“Korea is like China, but different.” ~~Xuxu
Yesterday, after dropping off our visa applications, we ate lunch in the hotel and then headed out to Gyeongbokgung Palace. It was beautiful and amazingly similar to the Forbidden City in China.
But first, lets discuss lunch! Da’s company has put us up in a fancy shmancy hotel. One that we would NEVER have chosen for ourselves. We are in two rooms (something else we rarely do on our own) and each room is costing them around $400/night. We considered asking for different accommodations, but we remembered how difficult it was just to get accommodation, so we bit our tongues and moved on. (Let’s just say that the travel department isn’t the easiest way to schedule flights, arrange hotels, etc.) After dropping off our visa applications at the Mongolian Consulate, we decided that it would be quickest if we at lunch at the hotel. Our hotel is not situated in a location where there are lots of inexpensive places to eat. It is up on a hill, surrounded by Embassies and government offices. It was about a quarter after 11 and we decided to order food rather than wait for the buffet to open (noon). While we were eating, the buffet was set up and we were AMAZED at the amount and type of food being offered!
note: We did not eat the buffet for lunch. We ordered a selection of Korean and Japanese dishes.
Below you’ll see the sea bass, lamb and an entire leg of pork. There was also a selection of beef from Australia.
I don’t know exactly what these are, but they looked pretty amazing! Right after this area was an area where the chefs were preparing loads of sushi!
This is the sight that amazed me the most! These HUGE containers were filled with the biggest shrimp I’ve ever seen, king crab and scallops! As we ate we watched these be refilled several times! This selection alone was worth the price of the buffet!
This is the dessert selection. Again, I don’t recognize most of it. The tins on the top left are full of the most amazing ice creams. Even though we didn’t purchase the buffet, my kids (as usual) charmed the socks off of our servers and were treated with HUGE bowls of ice cream and a bowl full of “jellies” when we finished our lunch.
Xuxu is laughing because we were just delivered a huge assortment of desserts.
Mouse enjoyed the Japanese Curried Chicken!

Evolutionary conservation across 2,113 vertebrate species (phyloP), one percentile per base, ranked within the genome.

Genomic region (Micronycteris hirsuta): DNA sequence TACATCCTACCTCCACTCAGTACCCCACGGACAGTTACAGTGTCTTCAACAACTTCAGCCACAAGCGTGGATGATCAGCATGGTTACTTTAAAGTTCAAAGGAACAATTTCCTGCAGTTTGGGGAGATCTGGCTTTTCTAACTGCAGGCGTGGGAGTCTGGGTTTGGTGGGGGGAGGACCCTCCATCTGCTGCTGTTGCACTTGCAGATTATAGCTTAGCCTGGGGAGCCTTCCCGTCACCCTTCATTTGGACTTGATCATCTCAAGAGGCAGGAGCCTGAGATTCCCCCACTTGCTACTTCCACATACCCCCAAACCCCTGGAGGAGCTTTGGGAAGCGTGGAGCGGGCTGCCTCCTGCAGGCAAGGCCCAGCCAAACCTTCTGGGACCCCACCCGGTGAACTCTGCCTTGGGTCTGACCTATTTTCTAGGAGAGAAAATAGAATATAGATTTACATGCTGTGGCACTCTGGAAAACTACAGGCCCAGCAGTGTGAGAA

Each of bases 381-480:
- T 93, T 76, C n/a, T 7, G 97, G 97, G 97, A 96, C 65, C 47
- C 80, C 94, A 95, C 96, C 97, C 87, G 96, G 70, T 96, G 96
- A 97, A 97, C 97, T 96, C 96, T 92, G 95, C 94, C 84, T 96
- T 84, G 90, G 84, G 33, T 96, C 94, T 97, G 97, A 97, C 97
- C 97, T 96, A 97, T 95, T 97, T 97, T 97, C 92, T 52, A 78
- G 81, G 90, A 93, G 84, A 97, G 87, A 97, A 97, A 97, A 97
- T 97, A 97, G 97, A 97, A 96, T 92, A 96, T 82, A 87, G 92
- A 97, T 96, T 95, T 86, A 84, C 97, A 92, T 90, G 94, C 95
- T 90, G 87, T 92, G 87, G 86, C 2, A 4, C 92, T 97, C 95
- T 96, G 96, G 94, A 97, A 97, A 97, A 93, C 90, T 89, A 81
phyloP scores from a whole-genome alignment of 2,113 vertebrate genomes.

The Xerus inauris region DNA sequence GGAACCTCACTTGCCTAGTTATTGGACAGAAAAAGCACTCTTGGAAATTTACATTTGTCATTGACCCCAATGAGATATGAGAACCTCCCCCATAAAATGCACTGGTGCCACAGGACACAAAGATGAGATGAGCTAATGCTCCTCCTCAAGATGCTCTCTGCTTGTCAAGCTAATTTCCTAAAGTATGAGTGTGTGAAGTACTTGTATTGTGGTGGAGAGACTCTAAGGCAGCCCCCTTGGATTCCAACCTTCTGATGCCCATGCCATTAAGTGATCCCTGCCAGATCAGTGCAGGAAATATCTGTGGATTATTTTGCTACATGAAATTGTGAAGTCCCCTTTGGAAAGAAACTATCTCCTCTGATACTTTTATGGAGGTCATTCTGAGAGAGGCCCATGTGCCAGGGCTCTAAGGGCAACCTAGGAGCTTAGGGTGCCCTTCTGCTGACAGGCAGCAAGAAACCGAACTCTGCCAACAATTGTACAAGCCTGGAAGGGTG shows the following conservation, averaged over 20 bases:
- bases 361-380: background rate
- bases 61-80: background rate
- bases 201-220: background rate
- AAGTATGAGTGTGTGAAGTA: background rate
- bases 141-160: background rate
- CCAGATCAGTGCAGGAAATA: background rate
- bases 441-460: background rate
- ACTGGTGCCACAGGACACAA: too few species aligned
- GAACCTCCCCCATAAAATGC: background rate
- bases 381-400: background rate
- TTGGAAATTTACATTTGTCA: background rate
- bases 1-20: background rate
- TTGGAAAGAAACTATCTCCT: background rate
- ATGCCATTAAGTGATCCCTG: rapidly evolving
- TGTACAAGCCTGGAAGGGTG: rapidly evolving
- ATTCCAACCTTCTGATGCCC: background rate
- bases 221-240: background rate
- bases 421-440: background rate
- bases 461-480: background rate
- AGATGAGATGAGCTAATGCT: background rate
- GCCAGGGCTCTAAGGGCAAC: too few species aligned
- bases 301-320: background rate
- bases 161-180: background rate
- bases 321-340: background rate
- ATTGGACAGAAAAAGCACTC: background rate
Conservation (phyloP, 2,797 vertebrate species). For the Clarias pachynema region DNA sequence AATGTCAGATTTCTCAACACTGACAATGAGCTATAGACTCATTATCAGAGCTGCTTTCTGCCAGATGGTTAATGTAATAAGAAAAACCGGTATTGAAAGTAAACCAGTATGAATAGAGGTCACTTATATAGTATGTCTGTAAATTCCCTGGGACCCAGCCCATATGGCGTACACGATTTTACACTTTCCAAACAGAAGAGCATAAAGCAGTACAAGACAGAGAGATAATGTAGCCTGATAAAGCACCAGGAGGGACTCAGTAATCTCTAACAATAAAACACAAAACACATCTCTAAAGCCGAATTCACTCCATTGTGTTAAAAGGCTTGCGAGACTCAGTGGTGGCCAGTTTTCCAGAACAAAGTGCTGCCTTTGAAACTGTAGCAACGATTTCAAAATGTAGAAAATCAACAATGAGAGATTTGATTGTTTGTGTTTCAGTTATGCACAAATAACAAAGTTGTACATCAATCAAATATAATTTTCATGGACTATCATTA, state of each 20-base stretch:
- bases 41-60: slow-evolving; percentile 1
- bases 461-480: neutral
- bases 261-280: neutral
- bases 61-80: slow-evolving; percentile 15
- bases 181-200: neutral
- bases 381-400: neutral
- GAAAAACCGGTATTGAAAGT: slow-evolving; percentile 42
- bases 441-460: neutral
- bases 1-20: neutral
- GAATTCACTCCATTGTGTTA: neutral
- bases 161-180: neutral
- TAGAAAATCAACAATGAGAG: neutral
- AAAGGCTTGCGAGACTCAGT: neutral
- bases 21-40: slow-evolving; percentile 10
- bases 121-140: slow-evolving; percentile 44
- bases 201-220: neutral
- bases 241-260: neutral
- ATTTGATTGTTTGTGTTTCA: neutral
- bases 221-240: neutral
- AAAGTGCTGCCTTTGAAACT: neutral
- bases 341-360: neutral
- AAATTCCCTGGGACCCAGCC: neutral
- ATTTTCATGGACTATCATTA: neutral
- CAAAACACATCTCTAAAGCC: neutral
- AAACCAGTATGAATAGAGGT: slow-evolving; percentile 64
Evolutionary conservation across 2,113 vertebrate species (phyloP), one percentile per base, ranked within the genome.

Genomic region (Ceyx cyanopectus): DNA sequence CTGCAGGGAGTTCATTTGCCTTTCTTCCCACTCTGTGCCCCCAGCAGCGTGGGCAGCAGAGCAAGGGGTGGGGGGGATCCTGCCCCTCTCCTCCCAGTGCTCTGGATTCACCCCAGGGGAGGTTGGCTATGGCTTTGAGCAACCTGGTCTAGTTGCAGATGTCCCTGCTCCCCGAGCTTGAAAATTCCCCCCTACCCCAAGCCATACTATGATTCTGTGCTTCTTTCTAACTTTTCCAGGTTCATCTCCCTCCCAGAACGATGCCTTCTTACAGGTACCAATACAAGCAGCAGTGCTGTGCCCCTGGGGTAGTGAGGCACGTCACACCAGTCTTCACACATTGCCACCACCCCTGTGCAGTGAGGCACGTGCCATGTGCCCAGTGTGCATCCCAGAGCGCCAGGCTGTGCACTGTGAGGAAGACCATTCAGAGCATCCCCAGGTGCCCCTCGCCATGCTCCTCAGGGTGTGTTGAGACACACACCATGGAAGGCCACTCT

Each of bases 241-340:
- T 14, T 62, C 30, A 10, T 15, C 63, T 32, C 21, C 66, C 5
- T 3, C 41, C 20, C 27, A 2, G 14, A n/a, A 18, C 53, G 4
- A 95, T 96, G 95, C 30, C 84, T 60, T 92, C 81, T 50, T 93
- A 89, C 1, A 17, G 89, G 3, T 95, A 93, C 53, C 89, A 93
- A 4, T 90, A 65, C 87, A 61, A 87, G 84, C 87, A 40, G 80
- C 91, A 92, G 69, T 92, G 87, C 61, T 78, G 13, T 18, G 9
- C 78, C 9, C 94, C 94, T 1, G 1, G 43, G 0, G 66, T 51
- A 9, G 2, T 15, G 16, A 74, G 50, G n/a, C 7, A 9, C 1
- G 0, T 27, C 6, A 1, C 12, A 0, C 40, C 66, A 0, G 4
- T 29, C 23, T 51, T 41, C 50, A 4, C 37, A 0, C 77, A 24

After lunch we took two taxis and headed to Gyeongbokgung Palace. We heard music as we were buying tickets and arrived just in time to witness the end of the changing of the guards.
We did not have time to take the tour, so we just walked around, took photos and plan on learning more about the Palace and the history of Korea when we are settled in UB.
The old and the new:
Below is a Ginko Biloba tree. They were everywhere around the Palace and apparently the nuts are cooked into a congee.
We found these zodiac statues near the Folk Museum of Korea. Inside the museum we were amazed to find movable type and printed books as old as 1234 A.D. Learn more here.
These buildings are just outside the palace. I love the architecture in Asia!
As we came around the side/front of the Palace on the outside walls we found that they were changing the guards again.
This dragon made me think of Sat. morning cartoons. ;o)
Observations about Korea:
- Driving. We expected the driving to be a lot like China. It is and it isn’t. Taxi drivers are agressive and argue just like they do in China, they also drive over the speed limit. Unlike China, they pretty much stay in their lane, they stop at stop lights and the have GPS! We laugh and laugh at the GPS that announces LOUDLY that they are speeding! It is ignored! Taxi’s here also have seat belts! AMAZING!
- Crossing the street. We are dumbfounded that people here actually cross the street at the cross walks. They even WAIT for the little green walking guy! Ha ha! If you’ve been to China, you’ll know why I’m laughing! Cars and busses in Korea stop at the lights and people actually trust that they will!
- Boyfriends. They still carry their girlfriend’s purse! Same.
- I’ve decided that Consulates are the same world wide. Small, cramped and smelly. The only difference here was that we must have had the only “hard working” consulate employee on the planet. This guy was cruisin’!
- We do not get stared at here like we have in other places. We have only had one question about the kids being “ours.” I wonder if it is because of the military presence here.
- We haven’t found as many English speakers as we find in China. Our taxi driver yesterday was the first and he was a reader! He discussed many topics with us. I love readers!
We are off to breakfast now and then we are catching the Seoul City Bus Tour. It looks to be the best way for us to see the city with our limited schedule! We head out to UB in the morning! I’m excited to see my new home!